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I've read about a Michielsen chart, but cannot currently find Kaplan's 1976 book. What is this chart? Is it outdated nowadays?

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From Gerald R. Hintz, Orbital Mechanics and Astrodynamics: Techniques and Tools for Space Missions, 2015:

Michielsen devised a graphical display for all lunar transfer information, including passage effects, on a single plot. This chart is presented in Fig. 7.9 [missing from preview, see below] with an application to the Apollo 11 Mission. The $v_r$ axis is calibrated in km/s, but is directly related to transfer time. Thus, each value of $v_r$ associated with the transfer orbit corresponds to a unique value of transfer time. The two vertical lines marking the constant values of $v_\theta = \pm 0.19\text{ km/s}$ at $r_\text{M}$ are calibrated in days to reach $r_\text{M}$, i.e., the transfer time from Earth to the Moon. Transfers which have $v_\theta = + 0.19\text{ km/s}$ are direct and those with $v_\theta = - 0.19\text{ km/s}$ are retrograde.

The Earth intercept zone connotes return to the Earth without any thrusting maneuvers.

Note the Moon's velocity vector $v_M$. The magnitude

$$v_{\theta_M} = v_c = \sqrt{\frac{\mu_⊕}{r_M}} = 1.02\text{ km/s}$$

since the Moon is assumed to be in a circular orbit about the Earth. So the point $v_\theta \cong 1\text{ km/s}$, $v_r \cong 0$ is the orbital velocity of the Moon with respect to the Earth.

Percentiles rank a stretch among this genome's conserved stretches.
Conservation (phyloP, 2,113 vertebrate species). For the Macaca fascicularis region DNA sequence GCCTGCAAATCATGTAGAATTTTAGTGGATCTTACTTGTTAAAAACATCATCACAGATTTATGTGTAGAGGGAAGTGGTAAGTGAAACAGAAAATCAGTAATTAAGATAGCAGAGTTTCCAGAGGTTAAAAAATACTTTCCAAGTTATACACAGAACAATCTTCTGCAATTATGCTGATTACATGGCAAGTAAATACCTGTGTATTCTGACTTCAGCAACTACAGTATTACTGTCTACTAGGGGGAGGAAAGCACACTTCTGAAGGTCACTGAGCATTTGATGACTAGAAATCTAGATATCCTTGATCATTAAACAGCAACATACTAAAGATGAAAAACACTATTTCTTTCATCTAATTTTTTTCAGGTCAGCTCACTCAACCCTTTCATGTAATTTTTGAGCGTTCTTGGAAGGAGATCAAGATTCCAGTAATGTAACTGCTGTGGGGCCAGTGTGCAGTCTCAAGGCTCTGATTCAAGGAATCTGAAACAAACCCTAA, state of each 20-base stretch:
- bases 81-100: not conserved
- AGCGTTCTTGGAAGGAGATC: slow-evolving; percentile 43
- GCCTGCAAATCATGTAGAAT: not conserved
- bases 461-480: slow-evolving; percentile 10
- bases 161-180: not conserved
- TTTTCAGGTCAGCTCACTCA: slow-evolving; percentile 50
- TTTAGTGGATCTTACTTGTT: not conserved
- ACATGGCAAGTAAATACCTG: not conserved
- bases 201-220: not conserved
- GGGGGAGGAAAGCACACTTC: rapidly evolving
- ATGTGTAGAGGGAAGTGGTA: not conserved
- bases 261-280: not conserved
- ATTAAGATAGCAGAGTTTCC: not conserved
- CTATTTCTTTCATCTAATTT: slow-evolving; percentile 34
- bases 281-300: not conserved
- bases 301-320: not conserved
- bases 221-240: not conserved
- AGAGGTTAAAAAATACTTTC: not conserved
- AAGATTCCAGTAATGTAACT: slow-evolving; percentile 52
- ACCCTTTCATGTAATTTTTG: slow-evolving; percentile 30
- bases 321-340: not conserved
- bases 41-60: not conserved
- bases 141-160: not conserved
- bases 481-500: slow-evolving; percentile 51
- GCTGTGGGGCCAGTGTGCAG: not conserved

A probe's approach $(v_\theta, v_r)$ is specified by the transfer trajectory. Hyperbolic passage of the Moon is handled in an analogous manner to that for planetary passage.

As the spacecraft reaches $r_M$, the Earth's gravitational attraction is "turned off" (in the model). The deflection angle $\delta$ measures the turning of the spacecraft's velocity in the Moon-relative hyperbolic trajectory. A typical velocity vector diagram for lunar passage is shown in Fig. 7.10. Since the spacecraft passes in front of the Moon, the turn angle $\delta$ is taken clockwise and geocentric energy is decreased via a gravity assist (see Fig. 3.18 [missing from preview]). These vector triangles predict the probe's departure velocity $v^+$ from the Moon.

Instead of the missing Fig. 7.9 from the quote source, here's Michielsen Chart for Lunar Encounter from the Marshall H. Kaplan, Modern Spacecraft Dynamics and Control that you mention, taken from Robert Stengel's (Princeton University) untitled lecture slides (PDF, approved for educational use), page 7. Sharpened a bit for clarity but I do apologize for its quality, it's the best I could find:

Michielsen Chart for Lunar Encounter
(Kaplan, Modern Spacecraft Dynamics and Control, 1976)

Michielsen Chart for Lunar Encounter

  • Orbital velocity of the Moon (wrt Earth), $v_\theta \sim 1\text{ km/s}$, $v_r \sim 0$
  • Probe's approach $v_\theta$, and $v_r$, specified by transfer trajectory
  • Probe's approach deflection angle, $\delta$, specified by Moon-relative hyperbolic trajectory
  • Vector triangles predict probe's departure velocity vector
  • Transfer time to Moon shown
  • “Earth intercept zone” connotes return to Earth without thrusting maneuver
  • Earth escape also possible
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